Arkansas House Keeps Juvenile Life Sentences Without Parole
Minors in the state can still face a life sentence without parole after a bill that sought to eliminate the option failed to pass the Arkansas House Thursday. Rep Greg Leding (D-Fayetteville) sponsored the bill. He explained that the Supreme Court recently overturned juvenile life without parole laws in the case of Miller vs. Alabama.
“Our state is currently out of compliance and therefore our laws are unconstitutional. So we must act,” he said.
Leding connected the law to the case of Kuntrell Jackson, an Arkansas teenager who accompanied his cousin on a trip to rob a convenience store. Jackson waited outside in a car while his cousin shot and killed the convenience store clerk. Jackson, who was 14 at the time of the crime, was charged and convicted of murder.
Leding said “conservative states have actually been leading the way on this issue; states like Alaska, Colorado, Kansas, Kentucky, Montana, Texas, Wyoming and West Virginia.”
The bill would not have been retroactive. Leding also noted that Arkansas imprisons more people who were convicted to life without parole as minors than all but five other states. Rep. Camille Bennett (D-Lonoke) also spoke for the bill, saying “there is a possibility that people can be redeemed no matter the bad things that they’ve done in their life.”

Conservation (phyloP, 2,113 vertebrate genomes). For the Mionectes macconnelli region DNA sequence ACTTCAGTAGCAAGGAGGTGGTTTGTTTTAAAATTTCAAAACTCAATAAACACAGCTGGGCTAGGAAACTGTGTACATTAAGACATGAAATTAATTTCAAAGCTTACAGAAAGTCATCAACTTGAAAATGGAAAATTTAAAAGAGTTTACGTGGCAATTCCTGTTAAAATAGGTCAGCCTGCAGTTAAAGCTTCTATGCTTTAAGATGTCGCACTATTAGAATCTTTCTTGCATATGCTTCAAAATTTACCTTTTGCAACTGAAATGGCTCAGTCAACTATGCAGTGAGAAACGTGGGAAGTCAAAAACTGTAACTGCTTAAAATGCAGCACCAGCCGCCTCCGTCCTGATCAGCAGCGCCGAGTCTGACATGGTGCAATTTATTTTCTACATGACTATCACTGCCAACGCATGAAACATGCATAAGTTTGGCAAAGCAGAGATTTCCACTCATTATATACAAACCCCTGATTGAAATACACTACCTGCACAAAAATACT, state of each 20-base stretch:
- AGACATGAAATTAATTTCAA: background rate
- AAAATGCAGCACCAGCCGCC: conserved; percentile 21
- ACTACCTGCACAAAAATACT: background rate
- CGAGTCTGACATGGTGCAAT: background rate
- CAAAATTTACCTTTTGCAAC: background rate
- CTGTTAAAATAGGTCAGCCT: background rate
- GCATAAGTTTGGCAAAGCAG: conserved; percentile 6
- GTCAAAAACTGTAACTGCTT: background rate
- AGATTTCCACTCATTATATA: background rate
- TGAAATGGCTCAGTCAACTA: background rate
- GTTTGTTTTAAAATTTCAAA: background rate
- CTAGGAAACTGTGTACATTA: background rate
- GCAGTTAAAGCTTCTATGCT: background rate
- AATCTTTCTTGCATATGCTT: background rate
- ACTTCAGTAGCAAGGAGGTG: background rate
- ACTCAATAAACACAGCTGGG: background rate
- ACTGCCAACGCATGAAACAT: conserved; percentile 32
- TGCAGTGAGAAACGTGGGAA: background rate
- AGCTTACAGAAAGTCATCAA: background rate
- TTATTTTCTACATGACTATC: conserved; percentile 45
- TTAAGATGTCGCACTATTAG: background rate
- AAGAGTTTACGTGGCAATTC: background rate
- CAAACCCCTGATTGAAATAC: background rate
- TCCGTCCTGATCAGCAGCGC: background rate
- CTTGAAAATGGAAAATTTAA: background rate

Speaking against the bill, Rep. Rebecca Petty (R-Rogers) said the legislation doesn’t consider the plight of crime victims.
"If you’re heinous enough to commit capital murder, no matter what age you are, you should never have even a remote chance of being released,” she said.
Petty made reference to her 12-year old daughter, who was “raped and strangled 15 years ago.” Petty said if she knew the killer were to be released 15 years from now, she would be “devastated.”
Also speaking against the bill were Rep. Michelle Gray (R-Melbourne), Rep. Kim Hammer (R-Benton) and Rep. Dave Wallace (R-Leachville), who objected to referring to the convicts affected by the bill as “children.” He suggested “another term…criminal, killer.”
The bill failed on a 29 to 53 vote.